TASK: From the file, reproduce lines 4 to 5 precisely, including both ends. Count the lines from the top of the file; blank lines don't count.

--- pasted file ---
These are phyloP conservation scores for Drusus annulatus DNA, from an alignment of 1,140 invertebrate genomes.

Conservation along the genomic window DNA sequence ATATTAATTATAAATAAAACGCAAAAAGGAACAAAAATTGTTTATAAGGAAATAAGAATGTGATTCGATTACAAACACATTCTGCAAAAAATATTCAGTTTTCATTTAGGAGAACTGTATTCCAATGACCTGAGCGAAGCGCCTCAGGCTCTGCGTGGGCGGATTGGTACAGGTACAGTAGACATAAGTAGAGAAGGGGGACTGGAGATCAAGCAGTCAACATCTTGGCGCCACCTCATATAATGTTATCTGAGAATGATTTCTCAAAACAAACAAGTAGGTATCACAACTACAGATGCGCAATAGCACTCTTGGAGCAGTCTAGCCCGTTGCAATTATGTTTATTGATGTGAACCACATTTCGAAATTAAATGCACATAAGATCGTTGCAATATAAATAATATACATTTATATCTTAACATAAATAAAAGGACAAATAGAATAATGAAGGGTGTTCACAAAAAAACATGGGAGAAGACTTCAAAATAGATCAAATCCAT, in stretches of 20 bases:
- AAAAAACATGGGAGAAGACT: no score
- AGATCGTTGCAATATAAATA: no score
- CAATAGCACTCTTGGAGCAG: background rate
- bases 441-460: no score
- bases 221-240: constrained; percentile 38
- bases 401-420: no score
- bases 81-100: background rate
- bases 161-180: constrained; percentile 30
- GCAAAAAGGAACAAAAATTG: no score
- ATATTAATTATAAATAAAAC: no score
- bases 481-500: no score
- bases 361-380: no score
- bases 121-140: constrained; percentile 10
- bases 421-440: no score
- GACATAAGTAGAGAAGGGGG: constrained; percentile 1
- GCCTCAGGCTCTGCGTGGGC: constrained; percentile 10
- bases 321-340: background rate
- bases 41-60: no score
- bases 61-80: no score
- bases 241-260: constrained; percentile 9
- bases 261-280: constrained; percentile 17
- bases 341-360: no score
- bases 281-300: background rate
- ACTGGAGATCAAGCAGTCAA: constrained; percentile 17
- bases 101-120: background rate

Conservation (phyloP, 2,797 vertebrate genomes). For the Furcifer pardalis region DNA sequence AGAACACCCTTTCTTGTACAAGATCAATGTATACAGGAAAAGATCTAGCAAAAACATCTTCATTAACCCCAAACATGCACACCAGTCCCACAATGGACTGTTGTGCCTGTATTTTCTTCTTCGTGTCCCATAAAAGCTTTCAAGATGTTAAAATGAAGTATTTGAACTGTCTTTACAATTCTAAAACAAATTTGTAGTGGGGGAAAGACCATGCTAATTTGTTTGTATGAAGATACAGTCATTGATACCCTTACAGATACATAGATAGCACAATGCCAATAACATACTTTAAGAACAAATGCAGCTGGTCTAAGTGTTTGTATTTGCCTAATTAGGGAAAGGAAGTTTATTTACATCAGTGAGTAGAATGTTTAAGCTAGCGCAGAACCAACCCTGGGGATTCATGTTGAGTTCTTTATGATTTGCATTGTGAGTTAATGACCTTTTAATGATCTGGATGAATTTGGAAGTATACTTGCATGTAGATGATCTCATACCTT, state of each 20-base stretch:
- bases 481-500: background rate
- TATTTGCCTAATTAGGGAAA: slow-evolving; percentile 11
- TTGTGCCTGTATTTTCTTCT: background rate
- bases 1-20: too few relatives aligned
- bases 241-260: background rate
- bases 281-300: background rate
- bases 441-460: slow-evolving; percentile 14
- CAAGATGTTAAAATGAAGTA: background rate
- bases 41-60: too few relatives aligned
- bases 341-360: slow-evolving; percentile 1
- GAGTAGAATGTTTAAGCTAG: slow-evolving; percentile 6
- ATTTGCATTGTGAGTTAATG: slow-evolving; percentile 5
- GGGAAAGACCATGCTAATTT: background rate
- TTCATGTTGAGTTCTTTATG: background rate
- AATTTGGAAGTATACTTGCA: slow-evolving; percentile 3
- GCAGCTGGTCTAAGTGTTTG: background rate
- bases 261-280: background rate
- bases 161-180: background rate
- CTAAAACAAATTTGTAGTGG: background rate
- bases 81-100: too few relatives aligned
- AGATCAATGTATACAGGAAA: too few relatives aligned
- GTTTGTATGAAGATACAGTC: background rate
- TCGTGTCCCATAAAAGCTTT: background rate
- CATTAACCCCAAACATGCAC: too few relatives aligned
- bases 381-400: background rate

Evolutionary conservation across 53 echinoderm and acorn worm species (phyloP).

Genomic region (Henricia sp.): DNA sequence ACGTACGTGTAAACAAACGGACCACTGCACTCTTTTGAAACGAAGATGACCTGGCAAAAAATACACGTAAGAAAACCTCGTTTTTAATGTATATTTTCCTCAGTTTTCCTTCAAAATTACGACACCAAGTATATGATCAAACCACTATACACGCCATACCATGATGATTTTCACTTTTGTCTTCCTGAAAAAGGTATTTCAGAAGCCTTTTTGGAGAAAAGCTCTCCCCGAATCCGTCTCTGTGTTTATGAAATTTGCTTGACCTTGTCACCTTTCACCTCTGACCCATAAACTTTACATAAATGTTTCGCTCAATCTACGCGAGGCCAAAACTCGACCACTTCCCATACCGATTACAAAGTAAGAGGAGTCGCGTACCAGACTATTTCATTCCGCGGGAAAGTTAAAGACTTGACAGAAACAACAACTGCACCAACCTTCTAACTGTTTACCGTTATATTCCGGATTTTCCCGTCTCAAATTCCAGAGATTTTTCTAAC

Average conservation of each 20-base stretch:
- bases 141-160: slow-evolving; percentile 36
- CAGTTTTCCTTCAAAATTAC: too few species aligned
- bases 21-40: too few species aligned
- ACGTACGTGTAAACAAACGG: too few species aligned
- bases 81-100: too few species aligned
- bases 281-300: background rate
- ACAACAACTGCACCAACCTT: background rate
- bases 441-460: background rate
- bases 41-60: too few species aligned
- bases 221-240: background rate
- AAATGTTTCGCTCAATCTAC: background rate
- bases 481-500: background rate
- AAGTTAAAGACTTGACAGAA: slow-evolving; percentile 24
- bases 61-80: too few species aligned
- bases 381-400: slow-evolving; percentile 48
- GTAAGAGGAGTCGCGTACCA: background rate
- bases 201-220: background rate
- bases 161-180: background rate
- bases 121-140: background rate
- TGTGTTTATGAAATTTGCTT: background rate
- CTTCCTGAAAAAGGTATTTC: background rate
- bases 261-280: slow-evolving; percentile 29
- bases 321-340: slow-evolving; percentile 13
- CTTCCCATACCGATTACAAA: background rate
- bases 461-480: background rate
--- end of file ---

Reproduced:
- AGATCGTTGCAATATAAATA: no score
- CAATAGCACTCTTGGAGCAG: background rate